‘All this stupid little country has to do is stand in line and do what it is told for one miserable day, but can it do that?’[Pascal Sauvage in Johnny English]
‘It is an unmitigated disaster, English.’ (says Pegasus). ‘I couldn’t agree more, sir.’ (responded Johnny English) [in the film John English]
Perhaps that Rowan Atkinson film Johnny English was more forward thinking that we would have expected. The day after, with ‘yes’ for Brexit, is despair for many (at least around 48% of those who voted), triumph of insularity for others (most of the 52%), a sad day for the EU, a nightmare for the money-world, and a divided nation battered and exposed.
One commentator noted that he ‘went to bed in Great Britain and work up in Little England’! For some of us, though, our experiences suggest that we have always been sleeping and waking in a divided nation and in little insular England. Myths about ‘great’ and ‘united’ are just that: myths propagated by a certain kind of narrative to ‘put us in our place’. Great Britain’s back-side, front parts and whole un-shapely body politic have been laid bare and the ‘crab-in-barrel’ in fighting will now continue with venom. All force will now be unleashed to find scapegoats to exorcize the demons or jumbies that have been let out!
To be objective – we have lots of history here but it is history which is the result of encounters with others during Britain’s expansionist excursions, not to mention the ways in which the flag of St. George’s tried to hoist itself in Wales, Ireland and Scotland. Without these encounters there is no English history: if only the English can understand this.
Perhaps, if you are like me, you who would not lose any sleep over what 52% of little Britain think of themselves! I may live here for years but do know my place – that of an outsider, sometimes overtly but mostly subtly! As Salman Rushdie noted years ago,
“…Britain is undergoing a critical phase of its post-colonial period, and this crisis is not simply economic or political. It’s a crisis of the whole culture, of society’s entire sense of itself. And racism is only the most clearly visible part of this crisis, the tip of the kind of iceberg that sinks ships.”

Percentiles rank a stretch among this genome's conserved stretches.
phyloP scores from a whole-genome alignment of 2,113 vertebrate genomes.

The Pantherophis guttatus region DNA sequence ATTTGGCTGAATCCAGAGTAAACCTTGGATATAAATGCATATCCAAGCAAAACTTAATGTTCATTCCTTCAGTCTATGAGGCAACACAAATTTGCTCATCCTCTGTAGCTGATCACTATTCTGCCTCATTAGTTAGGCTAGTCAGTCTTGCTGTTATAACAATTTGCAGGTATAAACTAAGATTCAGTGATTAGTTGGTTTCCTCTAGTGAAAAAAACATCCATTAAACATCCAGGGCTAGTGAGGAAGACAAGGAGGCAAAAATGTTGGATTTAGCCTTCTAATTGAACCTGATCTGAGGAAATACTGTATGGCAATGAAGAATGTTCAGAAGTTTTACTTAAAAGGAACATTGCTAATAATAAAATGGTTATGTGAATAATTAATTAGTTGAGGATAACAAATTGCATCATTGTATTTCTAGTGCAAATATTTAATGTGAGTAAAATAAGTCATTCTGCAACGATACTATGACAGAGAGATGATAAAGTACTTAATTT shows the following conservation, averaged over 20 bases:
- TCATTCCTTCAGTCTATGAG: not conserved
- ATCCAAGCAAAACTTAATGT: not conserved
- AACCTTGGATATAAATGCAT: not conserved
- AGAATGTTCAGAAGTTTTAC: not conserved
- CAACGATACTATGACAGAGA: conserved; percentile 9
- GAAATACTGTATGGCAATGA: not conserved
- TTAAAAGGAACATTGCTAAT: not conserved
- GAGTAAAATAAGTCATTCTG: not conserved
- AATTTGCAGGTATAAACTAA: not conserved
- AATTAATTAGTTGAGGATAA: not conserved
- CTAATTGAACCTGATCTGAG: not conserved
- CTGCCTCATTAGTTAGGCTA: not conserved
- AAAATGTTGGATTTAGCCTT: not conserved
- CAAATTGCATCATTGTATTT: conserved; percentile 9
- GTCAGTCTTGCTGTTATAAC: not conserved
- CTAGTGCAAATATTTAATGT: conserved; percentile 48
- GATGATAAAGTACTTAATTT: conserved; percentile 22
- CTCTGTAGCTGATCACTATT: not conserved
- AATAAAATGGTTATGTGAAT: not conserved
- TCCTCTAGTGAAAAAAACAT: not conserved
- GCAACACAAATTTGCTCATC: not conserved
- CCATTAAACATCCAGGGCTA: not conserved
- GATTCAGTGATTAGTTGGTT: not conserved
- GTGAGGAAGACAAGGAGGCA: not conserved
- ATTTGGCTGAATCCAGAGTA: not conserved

For years of conquest and looting and centuries of being told that you are far superior to all the foreign looking/speaking people have left a smell that has seeped into and across all of what make us as a nation. And while some have tried and are trying to neutralise the smell, here we are today with more insularity.
Given our tendency to historical amnesia through efforts designed at making us only recall just what has transpired a week ago, it would be timely if we remind ourselves of the late Margaret Thatcher’s famous victory address at Cheltenham:
‘We have learned something about ourselves….’a lesson which we desperately need to learn. When we started out, there were the waverers and the fainthearts, the people who thought we could no longer do the great things which we once did, that we could never again be what we were. There were those who could not admit it, but- in their hearts-they too had their secret fears that it was true: that Britain was no longer a nation that had built an Empire and ruled a quarter of the world. Well, they were wrong.’
The leavers are delighted. I am not. I now know the places I am not welcome to (and some of these are multi-cultural). I am not fooled by the mantra of Britain’s independence nor her commitment to interdependence. All bloody rhetoric, selfishness, and a yearning for that ‘great’ which has always been tied up with others. And yes, some may suggest that the vote is about people protesting ‘austerity’. Well, I hope life gets better for all of us but I am not hopeful.
Mahatma Gandhi when he came to visit England was asked what he thought of English civilization. He replied: ‘I think it would be a good idea’. Perhaps, now is the time.
© Jagessar 24 June 2016